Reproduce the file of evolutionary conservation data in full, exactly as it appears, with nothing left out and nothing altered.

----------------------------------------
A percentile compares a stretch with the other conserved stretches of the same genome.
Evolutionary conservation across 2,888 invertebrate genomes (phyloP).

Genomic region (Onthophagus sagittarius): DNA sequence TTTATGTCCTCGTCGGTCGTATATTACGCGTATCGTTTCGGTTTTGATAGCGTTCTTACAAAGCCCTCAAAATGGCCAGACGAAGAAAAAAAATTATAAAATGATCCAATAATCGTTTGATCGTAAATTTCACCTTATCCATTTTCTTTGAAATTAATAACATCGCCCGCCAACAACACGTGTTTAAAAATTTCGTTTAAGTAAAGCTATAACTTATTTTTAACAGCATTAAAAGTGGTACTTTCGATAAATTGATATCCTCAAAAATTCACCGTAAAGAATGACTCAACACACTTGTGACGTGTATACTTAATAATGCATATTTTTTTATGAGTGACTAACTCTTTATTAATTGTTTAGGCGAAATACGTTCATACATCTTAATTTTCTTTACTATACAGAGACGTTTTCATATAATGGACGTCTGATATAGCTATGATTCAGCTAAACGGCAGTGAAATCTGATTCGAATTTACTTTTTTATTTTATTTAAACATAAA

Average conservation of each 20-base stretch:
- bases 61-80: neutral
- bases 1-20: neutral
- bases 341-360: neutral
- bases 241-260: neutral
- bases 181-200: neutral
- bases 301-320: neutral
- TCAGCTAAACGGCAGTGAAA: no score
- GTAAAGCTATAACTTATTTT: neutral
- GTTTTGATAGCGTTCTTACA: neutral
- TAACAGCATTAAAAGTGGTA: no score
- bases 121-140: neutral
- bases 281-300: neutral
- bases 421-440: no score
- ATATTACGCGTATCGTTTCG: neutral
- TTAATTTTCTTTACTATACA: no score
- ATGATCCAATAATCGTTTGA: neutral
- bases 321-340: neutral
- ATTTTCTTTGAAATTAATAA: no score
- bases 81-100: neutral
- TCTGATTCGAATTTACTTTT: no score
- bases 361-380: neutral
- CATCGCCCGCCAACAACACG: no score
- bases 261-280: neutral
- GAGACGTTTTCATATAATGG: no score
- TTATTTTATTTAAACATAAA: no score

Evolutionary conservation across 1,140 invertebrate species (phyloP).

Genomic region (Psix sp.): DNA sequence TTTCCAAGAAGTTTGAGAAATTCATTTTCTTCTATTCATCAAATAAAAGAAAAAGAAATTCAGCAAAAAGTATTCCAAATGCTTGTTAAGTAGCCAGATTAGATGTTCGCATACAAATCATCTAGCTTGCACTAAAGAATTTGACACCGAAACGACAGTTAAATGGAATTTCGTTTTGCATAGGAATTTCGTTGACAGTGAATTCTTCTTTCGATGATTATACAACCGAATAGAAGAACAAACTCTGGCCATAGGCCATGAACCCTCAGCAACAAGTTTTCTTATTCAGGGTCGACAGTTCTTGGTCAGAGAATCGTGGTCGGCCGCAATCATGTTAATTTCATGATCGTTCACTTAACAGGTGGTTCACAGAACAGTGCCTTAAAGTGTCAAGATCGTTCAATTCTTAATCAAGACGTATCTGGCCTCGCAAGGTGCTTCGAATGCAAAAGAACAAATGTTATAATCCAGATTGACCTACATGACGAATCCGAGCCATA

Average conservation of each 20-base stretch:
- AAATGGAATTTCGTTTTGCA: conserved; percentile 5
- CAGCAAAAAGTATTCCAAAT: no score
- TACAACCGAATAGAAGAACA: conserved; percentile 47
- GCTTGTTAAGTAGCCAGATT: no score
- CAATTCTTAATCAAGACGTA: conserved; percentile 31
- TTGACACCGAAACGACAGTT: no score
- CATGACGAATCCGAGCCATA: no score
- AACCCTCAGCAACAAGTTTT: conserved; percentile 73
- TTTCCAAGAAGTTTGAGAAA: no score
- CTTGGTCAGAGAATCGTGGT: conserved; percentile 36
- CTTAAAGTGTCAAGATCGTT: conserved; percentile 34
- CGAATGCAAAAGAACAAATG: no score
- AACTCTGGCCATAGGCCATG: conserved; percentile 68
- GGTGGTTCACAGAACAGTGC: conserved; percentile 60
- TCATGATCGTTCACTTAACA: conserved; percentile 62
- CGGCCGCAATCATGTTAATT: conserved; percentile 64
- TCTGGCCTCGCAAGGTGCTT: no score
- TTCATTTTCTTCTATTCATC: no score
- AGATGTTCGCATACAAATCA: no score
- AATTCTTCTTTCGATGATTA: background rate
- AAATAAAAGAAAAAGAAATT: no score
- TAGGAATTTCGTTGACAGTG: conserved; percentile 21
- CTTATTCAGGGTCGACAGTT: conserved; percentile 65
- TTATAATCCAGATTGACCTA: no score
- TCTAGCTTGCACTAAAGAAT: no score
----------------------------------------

A percentile compares a stretch with the other conserved stretches of the same genome.
Evolutionary conservation across 2,888 invertebrate genomes (phyloP).

Genomic region (Onthophagus sagittarius): DNA sequence TTTATGTCCTCGTCGGTCGTATATTACGCGTATCGTTTCGGTTTTGATAGCGTTCTTACAAAGCCCTCAAAATGGCCAGACGAAGAAAAAAAATTATAAAATGATCCAATAATCGTTTGATCGTAAATTTCACCTTATCCATTTTCTTTGAAATTAATAACATCGCCCGCCAACAACACGTGTTTAAAAATTTCGTTTAAGTAAAGCTATAACTTATTTTTAACAGCATTAAAAGTGGTACTTTCGATAAATTGATATCCTCAAAAATTCACCGTAAAGAATGACTCAACACACTTGTGACGTGTATACTTAATAATGCATATTTTTTTATGAGTGACTAACTCTTTATTAATTGTTTAGGCGAAATACGTTCATACATCTTAATTTTCTTTACTATACAGAGACGTTTTCATATAATGGACGTCTGATATAGCTATGATTCAGCTAAACGGCAGTGAAATCTGATTCGAATTTACTTTTTTATTTTATTTAAACATAAA

Average conservation of each 20-base stretch:
- bases 61-80: neutral
- bases 1-20: neutral
- bases 341-360: neutral
- bases 241-260: neutral
- bases 181-200: neutral
- bases 301-320: neutral
- TCAGCTAAACGGCAGTGAAA: no score
- GTAAAGCTATAACTTATTTT: neutral
- GTTTTGATAGCGTTCTTACA: neutral
- TAACAGCATTAAAAGTGGTA: no score
- bases 121-140: neutral
- bases 281-300: neutral
- bases 421-440: no score
- ATATTACGCGTATCGTTTCG: neutral
- TTAATTTTCTTTACTATACA: no score
- ATGATCCAATAATCGTTTGA: neutral
- bases 321-340: neutral
- ATTTTCTTTGAAATTAATAA: no score
- bases 81-100: neutral
- TCTGATTCGAATTTACTTTT: no score
- bases 361-380: neutral
- CATCGCCCGCCAACAACACG: no score
- bases 261-280: neutral
- GAGACGTTTTCATATAATGG: no score
- TTATTTTATTTAAACATAAA: no score

Evolutionary conservation across 1,140 invertebrate species (phyloP).

Genomic region (Psix sp.): DNA sequence TTTCCAAGAAGTTTGAGAAATTCATTTTCTTCTATTCATCAAATAAAAGAAAAAGAAATTCAGCAAAAAGTATTCCAAATGCTTGTTAAGTAGCCAGATTAGATGTTCGCATACAAATCATCTAGCTTGCACTAAAGAATTTGACACCGAAACGACAGTTAAATGGAATTTCGTTTTGCATAGGAATTTCGTTGACAGTGAATTCTTCTTTCGATGATTATACAACCGAATAGAAGAACAAACTCTGGCCATAGGCCATGAACCCTCAGCAACAAGTTTTCTTATTCAGGGTCGACAGTTCTTGGTCAGAGAATCGTGGTCGGCCGCAATCATGTTAATTTCATGATCGTTCACTTAACAGGTGGTTCACAGAACAGTGCCTTAAAGTGTCAAGATCGTTCAATTCTTAATCAAGACGTATCTGGCCTCGCAAGGTGCTTCGAATGCAAAAGAACAAATGTTATAATCCAGATTGACCTACATGACGAATCCGAGCCATA

Average conservation of each 20-base stretch:
- AAATGGAATTTCGTTTTGCA: conserved; percentile 5
- CAGCAAAAAGTATTCCAAAT: no score
- TACAACCGAATAGAAGAACA: conserved; percentile 47
- GCTTGTTAAGTAGCCAGATT: no score
- CAATTCTTAATCAAGACGTA: conserved; percentile 31
- TTGACACCGAAACGACAGTT: no score
- CATGACGAATCCGAGCCATA: no score
- AACCCTCAGCAACAAGTTTT: conserved; percentile 73
- TTTCCAAGAAGTTTGAGAAA: no score
- CTTGGTCAGAGAATCGTGGT: conserved; percentile 36
- CTTAAAGTGTCAAGATCGTT: conserved; percentile 34
- CGAATGCAAAAGAACAAATG: no score
- AACTCTGGCCATAGGCCATG: conserved; percentile 68
- GGTGGTTCACAGAACAGTGC: conserved; percentile 60
- TCATGATCGTTCACTTAACA: conserved; percentile 62
- CGGCCGCAATCATGTTAATT: conserved; percentile 64
- TCTGGCCTCGCAAGGTGCTT: no score
- TTCATTTTCTTCTATTCATC: no score
- AGATGTTCGCATACAAATCA: no score
- AATTCTTCTTTCGATGATTA: background rate
- AAATAAAAGAAAAAGAAATT: no score
- TAGGAATTTCGTTGACAGTG: conserved; percentile 21
- CTTATTCAGGGTCGACAGTT: conserved; percentile 65
- TTATAATCCAGATTGACCTA: no score
- TCTAGCTTGCACTAAAGAAT: no score